Men working at Southend Hospital are benefitting from significantly higher salaries and bonus payments than their female colleagues.

Figures from Southend University Hospital Trust show that there is an 18 per cent difference in the pay that middle-ranking male employees receive over middle-ranking female employees.

That figure is an increase of 4 per cent on the previous year and one the trust labelled in their Gender Pay Gap report as “expected”.

The trust says the widening gap is due to the proportion of men earning higher salaries within the trust having increased, while the number of women earning those salaries remained static.

The high number of male employees earning the top salaries has had a knock-on effect on bonus payments, with the report revealing that male staff receive 79 per cent of all bonus payments within the trust.

Figures also show that, in the majority of positions, men are earning higher average salaries than women.

One example is in the administration and clerical sector  where 158 male employees are earning an average hourly rate of £18.50, while 878 female employees are earning an average of £11.90.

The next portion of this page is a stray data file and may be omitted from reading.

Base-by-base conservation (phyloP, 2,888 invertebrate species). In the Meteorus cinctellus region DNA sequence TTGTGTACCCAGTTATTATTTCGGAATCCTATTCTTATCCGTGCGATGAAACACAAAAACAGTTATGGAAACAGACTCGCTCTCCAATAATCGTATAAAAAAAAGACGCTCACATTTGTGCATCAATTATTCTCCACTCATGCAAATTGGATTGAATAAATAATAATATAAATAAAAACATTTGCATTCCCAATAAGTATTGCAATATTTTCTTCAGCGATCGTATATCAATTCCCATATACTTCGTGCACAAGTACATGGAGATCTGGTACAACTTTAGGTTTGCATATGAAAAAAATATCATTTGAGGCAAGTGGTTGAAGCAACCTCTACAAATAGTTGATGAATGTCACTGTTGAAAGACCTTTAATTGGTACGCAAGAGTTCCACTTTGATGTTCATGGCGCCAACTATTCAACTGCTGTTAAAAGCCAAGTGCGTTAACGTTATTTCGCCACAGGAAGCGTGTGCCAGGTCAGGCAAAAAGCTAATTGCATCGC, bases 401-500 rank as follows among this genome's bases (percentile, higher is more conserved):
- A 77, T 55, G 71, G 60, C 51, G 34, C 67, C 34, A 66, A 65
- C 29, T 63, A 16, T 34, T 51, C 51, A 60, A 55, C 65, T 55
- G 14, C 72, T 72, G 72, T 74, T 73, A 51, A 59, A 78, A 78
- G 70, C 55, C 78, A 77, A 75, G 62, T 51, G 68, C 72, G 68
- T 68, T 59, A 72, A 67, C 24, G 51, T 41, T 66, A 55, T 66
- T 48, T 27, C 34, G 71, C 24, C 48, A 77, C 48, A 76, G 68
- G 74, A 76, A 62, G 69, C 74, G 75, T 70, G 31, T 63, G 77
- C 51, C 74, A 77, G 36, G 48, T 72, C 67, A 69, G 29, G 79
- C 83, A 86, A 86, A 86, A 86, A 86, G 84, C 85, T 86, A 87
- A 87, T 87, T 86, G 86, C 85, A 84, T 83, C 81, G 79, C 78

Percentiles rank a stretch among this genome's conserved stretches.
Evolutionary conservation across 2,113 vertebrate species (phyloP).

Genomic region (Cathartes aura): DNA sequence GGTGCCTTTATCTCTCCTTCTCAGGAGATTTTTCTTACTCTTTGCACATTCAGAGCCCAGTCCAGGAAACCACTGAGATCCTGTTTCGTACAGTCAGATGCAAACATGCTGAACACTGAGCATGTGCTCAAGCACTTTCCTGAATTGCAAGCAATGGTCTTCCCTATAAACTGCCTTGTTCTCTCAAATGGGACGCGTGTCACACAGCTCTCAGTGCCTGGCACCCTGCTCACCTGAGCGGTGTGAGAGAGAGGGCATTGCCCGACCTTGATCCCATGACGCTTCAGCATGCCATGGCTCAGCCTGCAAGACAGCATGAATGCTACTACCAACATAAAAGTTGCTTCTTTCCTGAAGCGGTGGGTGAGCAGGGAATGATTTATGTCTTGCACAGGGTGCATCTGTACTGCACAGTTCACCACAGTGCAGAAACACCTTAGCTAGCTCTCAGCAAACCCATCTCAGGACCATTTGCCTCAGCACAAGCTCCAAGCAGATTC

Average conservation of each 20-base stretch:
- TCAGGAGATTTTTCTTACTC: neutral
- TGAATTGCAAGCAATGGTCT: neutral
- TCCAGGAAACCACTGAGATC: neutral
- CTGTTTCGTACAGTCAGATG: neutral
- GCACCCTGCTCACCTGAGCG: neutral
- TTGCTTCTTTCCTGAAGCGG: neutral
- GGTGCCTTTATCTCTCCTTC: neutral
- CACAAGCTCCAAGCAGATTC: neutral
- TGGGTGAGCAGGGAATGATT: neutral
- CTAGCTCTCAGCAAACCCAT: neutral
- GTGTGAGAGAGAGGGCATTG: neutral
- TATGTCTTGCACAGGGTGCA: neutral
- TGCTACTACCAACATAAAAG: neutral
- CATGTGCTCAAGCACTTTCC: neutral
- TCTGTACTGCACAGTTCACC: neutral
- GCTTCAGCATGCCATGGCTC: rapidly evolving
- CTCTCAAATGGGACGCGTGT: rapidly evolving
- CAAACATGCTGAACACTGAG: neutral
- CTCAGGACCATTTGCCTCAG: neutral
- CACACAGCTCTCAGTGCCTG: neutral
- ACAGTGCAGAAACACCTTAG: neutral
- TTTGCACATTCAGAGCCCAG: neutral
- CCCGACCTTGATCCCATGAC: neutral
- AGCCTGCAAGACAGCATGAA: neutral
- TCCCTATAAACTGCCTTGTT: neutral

Yvonne Blücher, Managing Director at Southend University Hospital NHS Foundation Trust, said: “Our data does show a gender pay gap, which is as expected for the NHS, and is due to a higher ratio of male employees in the top 25 per cent of pay bands, including the medical and dental professions.

“The report helps us to start conversations around gender pay issues and make sure we have actions in place to address any areas of concern in line with our equality, diversity and inclusion agenda.”

It is the second year that the trust has been required to publish these figures under Government rules introduced in 2017 which require organisations with 250 employees or more to publish data on their pay gap.

A Gender Pay Gap relates to the difference between the average earnings of the men and women an organisation employs. It is a different issue to unequal pay which is when women are paid less than men for the same work.